Campaigners says families and residents must be heard during Covid-19 inquiry
Care campaigners say the voices of the bereaved families and people living in care must be heard during the Covid-19 inquiry.
The comments came as the inquiry’s first hearing covering pandemic preparedness got underway today.
Helen Wildbore, director of the Relatives & Residents Association, told Caring Times: “Older people needing care have been disproportionately impacted by the pandemic and measures taken to manage it from the outset. From the devastating loss of life, to the harm caused by isolation from family, older people deserve answers. Even today, whilst the rest of the country is back to normal, people living in care have been left behind. It is vital that their voices are heard loud and clear in the inquiry and lessons are learned.”
Jenny Morrison, co founder of Rights for Residents, said: “A light must be shone on the harsh visiting restrictions placed on care homes. Thousands of our loved ones deteriorated, or died a lonely death, after enduring months of forced separation from their families. Visiting bans led to large scale neglect of the mental health and well-being of those living in care.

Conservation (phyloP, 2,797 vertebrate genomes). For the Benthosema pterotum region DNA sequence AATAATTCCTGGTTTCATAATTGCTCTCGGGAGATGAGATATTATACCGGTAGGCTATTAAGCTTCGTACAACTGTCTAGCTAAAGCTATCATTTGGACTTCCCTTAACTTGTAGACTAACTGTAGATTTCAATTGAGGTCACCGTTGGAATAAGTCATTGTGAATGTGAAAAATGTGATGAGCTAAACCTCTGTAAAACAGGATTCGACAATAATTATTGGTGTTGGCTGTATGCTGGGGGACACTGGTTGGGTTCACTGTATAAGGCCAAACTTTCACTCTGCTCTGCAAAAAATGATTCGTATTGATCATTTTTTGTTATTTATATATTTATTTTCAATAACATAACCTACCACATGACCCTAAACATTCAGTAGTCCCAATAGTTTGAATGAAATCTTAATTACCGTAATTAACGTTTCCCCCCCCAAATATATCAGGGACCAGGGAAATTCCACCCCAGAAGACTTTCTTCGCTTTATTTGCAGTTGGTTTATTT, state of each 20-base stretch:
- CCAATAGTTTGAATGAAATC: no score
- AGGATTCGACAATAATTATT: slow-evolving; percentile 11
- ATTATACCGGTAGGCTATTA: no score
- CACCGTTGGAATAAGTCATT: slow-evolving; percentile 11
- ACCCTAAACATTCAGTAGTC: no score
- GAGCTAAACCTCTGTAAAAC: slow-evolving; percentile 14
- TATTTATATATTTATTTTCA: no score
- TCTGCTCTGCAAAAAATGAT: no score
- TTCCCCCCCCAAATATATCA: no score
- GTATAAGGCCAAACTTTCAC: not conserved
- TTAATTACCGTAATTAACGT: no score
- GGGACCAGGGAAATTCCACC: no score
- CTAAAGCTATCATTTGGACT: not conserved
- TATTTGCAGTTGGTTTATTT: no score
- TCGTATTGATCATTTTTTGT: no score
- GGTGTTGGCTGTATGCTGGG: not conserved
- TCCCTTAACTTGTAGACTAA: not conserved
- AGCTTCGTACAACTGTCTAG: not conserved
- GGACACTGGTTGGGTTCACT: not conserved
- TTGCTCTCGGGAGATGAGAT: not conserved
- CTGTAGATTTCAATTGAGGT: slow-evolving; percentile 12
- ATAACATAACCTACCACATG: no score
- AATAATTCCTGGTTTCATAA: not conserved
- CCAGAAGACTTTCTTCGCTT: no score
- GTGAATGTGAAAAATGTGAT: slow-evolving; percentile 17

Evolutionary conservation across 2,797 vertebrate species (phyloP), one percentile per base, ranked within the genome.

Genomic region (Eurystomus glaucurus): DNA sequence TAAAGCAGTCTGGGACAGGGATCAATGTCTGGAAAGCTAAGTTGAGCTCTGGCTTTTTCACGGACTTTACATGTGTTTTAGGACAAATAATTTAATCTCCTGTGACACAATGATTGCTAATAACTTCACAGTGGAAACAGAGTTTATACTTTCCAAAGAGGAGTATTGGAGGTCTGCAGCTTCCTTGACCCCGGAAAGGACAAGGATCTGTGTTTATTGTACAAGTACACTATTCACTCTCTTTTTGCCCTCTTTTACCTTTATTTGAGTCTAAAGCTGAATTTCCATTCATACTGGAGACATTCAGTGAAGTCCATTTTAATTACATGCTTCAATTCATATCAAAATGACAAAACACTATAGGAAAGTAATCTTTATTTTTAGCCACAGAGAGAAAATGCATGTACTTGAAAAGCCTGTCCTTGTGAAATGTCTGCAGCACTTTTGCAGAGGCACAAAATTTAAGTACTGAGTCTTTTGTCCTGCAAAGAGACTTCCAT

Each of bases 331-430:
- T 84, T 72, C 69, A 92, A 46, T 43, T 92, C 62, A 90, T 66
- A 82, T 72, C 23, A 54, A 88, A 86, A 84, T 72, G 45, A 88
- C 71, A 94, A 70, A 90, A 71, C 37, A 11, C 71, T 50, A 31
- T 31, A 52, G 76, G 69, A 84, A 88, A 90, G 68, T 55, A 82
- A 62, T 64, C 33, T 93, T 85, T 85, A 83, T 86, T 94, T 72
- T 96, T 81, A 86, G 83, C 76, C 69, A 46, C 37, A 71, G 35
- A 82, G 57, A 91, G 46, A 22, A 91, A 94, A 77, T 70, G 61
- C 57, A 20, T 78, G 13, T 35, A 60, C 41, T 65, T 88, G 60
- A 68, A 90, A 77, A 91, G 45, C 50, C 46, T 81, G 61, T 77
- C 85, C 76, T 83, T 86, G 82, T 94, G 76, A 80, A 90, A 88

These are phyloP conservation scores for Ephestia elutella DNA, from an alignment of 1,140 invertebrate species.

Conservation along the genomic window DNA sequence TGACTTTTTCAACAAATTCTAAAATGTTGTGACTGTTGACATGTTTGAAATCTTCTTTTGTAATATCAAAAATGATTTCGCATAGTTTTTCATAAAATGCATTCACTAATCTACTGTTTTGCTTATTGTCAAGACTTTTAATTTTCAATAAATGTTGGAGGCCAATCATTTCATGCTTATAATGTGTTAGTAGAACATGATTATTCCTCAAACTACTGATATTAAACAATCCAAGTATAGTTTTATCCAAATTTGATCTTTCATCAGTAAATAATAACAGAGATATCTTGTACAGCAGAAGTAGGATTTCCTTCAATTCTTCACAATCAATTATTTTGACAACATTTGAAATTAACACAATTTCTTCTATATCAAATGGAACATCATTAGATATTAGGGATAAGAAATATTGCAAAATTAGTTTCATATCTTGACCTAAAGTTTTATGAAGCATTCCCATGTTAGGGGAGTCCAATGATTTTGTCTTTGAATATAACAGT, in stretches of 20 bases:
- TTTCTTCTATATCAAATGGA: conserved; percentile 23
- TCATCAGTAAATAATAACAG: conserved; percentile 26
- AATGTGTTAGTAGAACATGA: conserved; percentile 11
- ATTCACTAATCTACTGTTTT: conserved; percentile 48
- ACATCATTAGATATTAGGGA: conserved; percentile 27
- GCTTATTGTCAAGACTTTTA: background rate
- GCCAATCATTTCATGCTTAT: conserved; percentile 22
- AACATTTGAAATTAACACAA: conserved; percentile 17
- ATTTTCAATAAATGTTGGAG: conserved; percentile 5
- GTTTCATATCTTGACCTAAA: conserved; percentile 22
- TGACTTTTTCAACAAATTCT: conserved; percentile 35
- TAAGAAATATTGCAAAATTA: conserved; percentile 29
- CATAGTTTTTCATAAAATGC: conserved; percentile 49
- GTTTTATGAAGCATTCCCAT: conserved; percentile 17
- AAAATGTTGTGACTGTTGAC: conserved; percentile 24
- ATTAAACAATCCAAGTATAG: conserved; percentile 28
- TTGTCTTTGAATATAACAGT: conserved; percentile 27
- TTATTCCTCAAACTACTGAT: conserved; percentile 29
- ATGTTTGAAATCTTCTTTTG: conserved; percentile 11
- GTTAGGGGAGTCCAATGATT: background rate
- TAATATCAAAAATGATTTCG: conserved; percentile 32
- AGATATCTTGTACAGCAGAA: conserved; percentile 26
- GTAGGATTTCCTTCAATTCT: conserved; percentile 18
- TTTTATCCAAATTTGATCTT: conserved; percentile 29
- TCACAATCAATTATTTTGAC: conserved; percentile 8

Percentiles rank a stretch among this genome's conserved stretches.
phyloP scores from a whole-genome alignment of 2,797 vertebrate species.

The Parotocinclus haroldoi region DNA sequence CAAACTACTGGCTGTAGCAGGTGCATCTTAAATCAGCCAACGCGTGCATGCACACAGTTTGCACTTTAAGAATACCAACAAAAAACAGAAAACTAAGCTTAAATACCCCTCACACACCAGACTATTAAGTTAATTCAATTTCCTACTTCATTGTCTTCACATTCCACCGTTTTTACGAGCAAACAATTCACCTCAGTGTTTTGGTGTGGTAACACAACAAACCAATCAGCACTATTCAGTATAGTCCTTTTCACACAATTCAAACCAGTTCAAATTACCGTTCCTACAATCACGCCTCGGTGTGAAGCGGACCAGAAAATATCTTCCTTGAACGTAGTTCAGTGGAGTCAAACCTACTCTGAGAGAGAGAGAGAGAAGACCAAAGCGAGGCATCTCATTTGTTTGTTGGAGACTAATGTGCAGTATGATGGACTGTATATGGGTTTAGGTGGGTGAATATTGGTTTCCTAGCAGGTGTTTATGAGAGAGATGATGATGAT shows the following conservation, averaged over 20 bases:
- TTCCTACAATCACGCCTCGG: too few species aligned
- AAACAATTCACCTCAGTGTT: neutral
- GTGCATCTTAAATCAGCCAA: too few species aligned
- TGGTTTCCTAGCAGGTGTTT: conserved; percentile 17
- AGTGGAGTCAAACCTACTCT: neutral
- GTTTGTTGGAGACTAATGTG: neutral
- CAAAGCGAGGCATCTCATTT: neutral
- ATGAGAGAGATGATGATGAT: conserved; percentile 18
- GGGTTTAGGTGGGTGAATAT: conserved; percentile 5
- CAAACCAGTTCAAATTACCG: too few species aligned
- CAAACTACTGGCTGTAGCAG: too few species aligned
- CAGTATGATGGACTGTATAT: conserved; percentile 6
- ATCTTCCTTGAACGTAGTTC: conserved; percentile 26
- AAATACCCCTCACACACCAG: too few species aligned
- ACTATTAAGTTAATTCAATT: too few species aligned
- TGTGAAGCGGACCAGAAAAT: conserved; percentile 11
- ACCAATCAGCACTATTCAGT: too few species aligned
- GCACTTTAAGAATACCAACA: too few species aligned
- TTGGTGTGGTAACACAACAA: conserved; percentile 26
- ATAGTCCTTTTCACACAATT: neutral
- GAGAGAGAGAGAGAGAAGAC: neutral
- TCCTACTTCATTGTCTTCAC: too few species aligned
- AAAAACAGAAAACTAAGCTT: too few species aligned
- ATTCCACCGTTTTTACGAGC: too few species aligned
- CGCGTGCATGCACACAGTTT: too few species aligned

“Isolation also kills and without contact with even one family member, many residents simply gave up the will to live. Residents were left feeling abandoned with no way of understanding why their families had disappeared. The excess deaths, not related to Covid 19, also need to be acknowledged and lessons learned, in order to prevent a repeat of this situation.”
Jayne Connery, director of the Care Campaign for the Vulnerable, said she was “not at all satisfied” that a home could declare itself as having no case to answer when evidence suggested their loved one had passed away under questionable circumstances.
Connery said the CCFTV had received “countless calls” about loved ones dying without family contact and in sudden circumstances during the pandemic.
The CCFTV director said families and staff would have “greatly benefited” from safety monitoring, adding she hoped this would be “widely examined” by the inquiry.
The inquiry is being led by Baroness Hallett who said she would do “everything in her power” to explore what happened and what lessons needed to be learned.
Public hearings where people will be called to give evidence will begin in the spring.